by Jaleh Brazell
Dior: Designer of Dreams, V&A, until 1 September 2019 Mary Quant, V&A, until 16 February 2020
‘It is given to a fortunate few, to be born at the right time, in the right place, with the right talents’, wrote fashion journalist Ernestine Carter, ‘in recent fashion there are three: Chanel, Dior, and Mary Quant’. As if in response, the Victoria & Albert Museum has curated two simultaneous retrospectives which implicitly invite comparison: one exhibition charts the luxurious hourglass designs of Christian Dior’s haute couture and the other focuses on the gamine, mass-produced work of Mary Quant, who combined fun and functionality for the first time and exported it to a huge market. The design approaches could not be more different: from silhouettes to ‘sexiness’, from debutantes to working women, from the delicacy of chiffon to the practicality of vinyl – Dior and Quant responded to the boring, boxy restrictions of wartime fashion in radically divergent ways. In doing so they contributed to the redefinition of womanhood for the post-war generation.
Belonging to the same era, both Dior and Quant can be credited with ushering in sartorial sea-changes in post-war fashion, but that is where the similarities dry up. In essence: Dior reinvented, and Quant rebelled. Dior’s 1947 collection may have been dubbed the ‘New Look’ but by 1955 – a mere eight years later – Quant had opened her first boutique and kick-started a radical re-assessment of what ‘new’ could mean for women’s fashion. Above all else, their approaches to the basic template of the female body were worlds apart. Dior’s ultimate vision is woman as flower: shapely, delicate, decorative. Inspired by a love of horticulture, this floral interest pervades every stage of his designs. His first pieces were modelled against a backdrop designed by Parisian florist Lachaume; one collection is named ‘Tulipe’ after the dominant outline of the clothes; and in 1954 he declared that ‘after women, flowers are the most divine of creations’. The clothes themselves are an education in human topiary: full skirts bloom outwards like petals, impossibly small waists cinch torsos into elegant stems and shaped hips create clean, arched lines as if traced from the outline of a teardrop-shaped leaf.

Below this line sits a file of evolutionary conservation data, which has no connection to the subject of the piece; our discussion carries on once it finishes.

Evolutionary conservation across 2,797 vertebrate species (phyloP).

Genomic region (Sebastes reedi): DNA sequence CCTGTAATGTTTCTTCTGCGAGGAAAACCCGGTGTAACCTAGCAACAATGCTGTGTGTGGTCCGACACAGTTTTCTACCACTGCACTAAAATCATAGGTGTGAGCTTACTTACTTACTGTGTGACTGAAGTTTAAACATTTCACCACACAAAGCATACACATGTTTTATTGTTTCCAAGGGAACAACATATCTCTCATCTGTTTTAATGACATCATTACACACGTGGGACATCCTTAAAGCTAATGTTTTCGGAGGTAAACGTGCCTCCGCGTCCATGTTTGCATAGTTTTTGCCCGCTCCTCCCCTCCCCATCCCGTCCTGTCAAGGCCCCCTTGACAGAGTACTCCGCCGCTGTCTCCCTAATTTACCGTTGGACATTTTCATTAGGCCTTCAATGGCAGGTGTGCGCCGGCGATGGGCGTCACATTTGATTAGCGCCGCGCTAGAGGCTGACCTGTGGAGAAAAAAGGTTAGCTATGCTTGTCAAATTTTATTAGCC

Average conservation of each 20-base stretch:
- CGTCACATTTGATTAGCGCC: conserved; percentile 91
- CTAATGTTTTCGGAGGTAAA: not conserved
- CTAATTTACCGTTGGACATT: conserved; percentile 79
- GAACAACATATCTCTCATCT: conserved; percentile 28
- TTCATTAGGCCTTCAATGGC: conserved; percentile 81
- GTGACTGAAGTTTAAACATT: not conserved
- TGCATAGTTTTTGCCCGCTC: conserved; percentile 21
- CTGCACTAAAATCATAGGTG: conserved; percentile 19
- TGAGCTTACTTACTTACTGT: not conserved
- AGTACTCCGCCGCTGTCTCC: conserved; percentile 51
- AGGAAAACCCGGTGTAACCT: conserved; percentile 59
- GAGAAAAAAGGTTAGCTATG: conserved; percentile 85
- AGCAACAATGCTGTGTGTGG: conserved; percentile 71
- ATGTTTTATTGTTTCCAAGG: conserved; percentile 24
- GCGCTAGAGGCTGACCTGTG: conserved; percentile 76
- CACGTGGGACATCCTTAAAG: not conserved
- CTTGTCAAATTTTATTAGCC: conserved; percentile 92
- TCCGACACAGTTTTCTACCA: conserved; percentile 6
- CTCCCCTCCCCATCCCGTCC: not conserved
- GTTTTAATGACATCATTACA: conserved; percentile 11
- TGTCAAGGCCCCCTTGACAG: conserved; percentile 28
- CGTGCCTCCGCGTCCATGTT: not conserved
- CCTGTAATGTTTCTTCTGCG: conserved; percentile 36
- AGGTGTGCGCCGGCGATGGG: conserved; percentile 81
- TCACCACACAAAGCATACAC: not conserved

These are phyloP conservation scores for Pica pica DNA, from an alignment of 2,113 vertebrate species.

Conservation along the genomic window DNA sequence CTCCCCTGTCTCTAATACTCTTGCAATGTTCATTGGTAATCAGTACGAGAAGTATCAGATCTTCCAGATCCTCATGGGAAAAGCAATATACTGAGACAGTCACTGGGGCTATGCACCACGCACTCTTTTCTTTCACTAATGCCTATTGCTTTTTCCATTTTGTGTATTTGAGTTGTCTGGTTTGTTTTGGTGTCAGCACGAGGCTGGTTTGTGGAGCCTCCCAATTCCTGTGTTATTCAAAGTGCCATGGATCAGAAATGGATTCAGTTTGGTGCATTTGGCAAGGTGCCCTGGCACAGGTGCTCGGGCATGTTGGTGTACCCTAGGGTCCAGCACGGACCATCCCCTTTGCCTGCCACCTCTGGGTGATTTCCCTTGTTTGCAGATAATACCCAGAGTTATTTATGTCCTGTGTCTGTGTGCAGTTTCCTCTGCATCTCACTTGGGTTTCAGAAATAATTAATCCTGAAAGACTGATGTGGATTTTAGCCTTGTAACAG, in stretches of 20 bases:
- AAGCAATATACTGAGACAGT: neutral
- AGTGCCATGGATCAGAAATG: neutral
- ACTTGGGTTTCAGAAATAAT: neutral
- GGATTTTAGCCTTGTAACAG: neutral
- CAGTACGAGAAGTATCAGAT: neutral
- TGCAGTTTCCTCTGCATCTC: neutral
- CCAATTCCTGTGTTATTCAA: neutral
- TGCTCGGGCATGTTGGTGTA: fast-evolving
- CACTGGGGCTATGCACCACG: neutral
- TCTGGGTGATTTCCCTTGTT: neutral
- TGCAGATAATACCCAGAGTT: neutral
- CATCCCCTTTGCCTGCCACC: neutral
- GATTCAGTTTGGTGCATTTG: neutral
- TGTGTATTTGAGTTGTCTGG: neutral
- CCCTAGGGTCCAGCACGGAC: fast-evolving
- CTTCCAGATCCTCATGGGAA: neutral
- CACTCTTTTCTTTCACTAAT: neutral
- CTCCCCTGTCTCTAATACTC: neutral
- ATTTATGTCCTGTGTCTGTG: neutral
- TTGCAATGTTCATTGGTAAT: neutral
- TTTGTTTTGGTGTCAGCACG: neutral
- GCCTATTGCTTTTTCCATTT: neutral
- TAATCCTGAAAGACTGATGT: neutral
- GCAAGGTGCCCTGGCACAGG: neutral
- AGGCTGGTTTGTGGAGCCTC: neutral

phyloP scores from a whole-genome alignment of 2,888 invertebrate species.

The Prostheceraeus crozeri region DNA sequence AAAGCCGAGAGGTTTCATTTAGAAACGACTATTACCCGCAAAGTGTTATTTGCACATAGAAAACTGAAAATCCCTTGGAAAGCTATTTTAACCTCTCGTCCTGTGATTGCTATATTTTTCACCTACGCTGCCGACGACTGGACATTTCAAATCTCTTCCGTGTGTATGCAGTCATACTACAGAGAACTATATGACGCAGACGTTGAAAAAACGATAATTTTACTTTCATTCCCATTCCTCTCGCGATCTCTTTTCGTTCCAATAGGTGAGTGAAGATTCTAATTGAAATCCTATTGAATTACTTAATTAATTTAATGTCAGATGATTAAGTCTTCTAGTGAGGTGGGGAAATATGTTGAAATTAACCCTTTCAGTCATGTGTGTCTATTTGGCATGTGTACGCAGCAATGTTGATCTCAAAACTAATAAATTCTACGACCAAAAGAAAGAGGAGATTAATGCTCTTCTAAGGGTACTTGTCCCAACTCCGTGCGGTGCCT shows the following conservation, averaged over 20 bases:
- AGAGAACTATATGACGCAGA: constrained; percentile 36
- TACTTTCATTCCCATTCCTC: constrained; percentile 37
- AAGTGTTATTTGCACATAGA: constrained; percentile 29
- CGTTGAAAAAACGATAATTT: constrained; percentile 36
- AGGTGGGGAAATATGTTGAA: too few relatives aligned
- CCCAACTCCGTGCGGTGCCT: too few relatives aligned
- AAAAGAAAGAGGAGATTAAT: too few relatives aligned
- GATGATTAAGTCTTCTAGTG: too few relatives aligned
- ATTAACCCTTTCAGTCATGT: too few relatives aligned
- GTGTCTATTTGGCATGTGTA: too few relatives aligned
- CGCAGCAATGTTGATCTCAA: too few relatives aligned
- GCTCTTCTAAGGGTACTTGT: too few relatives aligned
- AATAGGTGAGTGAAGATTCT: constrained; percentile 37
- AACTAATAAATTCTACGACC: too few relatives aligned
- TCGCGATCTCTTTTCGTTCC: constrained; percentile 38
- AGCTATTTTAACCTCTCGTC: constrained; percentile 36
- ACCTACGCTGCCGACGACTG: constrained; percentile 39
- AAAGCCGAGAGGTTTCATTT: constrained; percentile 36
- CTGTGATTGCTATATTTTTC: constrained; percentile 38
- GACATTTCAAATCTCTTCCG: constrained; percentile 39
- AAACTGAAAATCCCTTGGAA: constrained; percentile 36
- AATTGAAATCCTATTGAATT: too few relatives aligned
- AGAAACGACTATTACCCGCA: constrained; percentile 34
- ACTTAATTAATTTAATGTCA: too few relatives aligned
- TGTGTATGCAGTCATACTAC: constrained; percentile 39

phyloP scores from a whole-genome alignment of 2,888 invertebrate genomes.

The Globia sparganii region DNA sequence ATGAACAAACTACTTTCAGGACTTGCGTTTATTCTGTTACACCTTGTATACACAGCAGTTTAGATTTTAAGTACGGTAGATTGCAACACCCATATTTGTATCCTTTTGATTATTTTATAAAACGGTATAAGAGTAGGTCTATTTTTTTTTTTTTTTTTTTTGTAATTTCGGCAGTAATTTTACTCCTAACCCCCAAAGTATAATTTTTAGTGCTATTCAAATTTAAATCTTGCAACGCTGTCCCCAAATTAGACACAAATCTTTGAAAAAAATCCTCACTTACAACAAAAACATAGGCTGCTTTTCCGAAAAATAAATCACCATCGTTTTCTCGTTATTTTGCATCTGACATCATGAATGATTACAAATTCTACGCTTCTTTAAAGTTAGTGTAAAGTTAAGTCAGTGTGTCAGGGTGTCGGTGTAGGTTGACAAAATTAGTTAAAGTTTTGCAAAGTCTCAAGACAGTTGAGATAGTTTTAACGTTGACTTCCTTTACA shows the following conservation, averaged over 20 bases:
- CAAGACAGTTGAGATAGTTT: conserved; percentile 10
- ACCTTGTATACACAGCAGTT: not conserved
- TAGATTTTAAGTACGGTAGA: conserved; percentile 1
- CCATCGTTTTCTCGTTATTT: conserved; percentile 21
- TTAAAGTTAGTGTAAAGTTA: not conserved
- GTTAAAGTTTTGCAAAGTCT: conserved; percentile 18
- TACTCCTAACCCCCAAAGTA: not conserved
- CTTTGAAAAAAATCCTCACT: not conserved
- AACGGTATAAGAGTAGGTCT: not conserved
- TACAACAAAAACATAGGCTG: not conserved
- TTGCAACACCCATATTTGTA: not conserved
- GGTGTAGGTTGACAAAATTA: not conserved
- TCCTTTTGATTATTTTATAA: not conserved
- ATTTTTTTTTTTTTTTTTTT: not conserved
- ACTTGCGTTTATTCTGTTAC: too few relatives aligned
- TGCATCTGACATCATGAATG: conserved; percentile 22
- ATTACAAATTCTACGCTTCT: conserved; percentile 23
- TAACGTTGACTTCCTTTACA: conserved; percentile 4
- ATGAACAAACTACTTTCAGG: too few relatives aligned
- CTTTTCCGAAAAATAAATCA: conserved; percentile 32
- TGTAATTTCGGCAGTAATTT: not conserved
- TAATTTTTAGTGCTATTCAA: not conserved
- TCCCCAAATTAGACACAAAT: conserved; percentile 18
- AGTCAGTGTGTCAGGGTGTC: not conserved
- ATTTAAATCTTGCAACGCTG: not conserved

The Dior exhibition opens with some 1947 sketches that illuminate his conception of the ideal Dior woman: the obligatory miniscule waist is omnipresent, but the poses are most remarkable – these are women with hips thrust forward, arms akimbo, heads inclined away. They are elongated, self-consciously disinterested, perfect S-shaped curves which exude femininity and a very specific kind of refinement; something about their delicacy is reminiscent of a champagne glass, and that is exactly the kind of luxurious association Dior aims to evoke. The curators have reflected this element of mystique in the show’s layout; gowns are shown elevated above ground level, in corridors with dark panelling, or scattered throughout grand hall-like rooms like socialites at a ball. The layout of the space emphasises fashion as art, which chimes well with Dior’s own view; he thought of his work as ‘ephemeral architecture, dedicated to the beauty of the female body’. He was exactly right – his dresses are architectural shapes mapped onto the human figure, where the elegance of the final result belies the razor-sharp precision of the tailoring and the discretion of the padding. The ‘Aladin’ dress of 1953 is a prime example: slightly ruched at the hem and decorated with a print of red and white flowers, it was inspired by the domed cupolas on the roofs of Paris.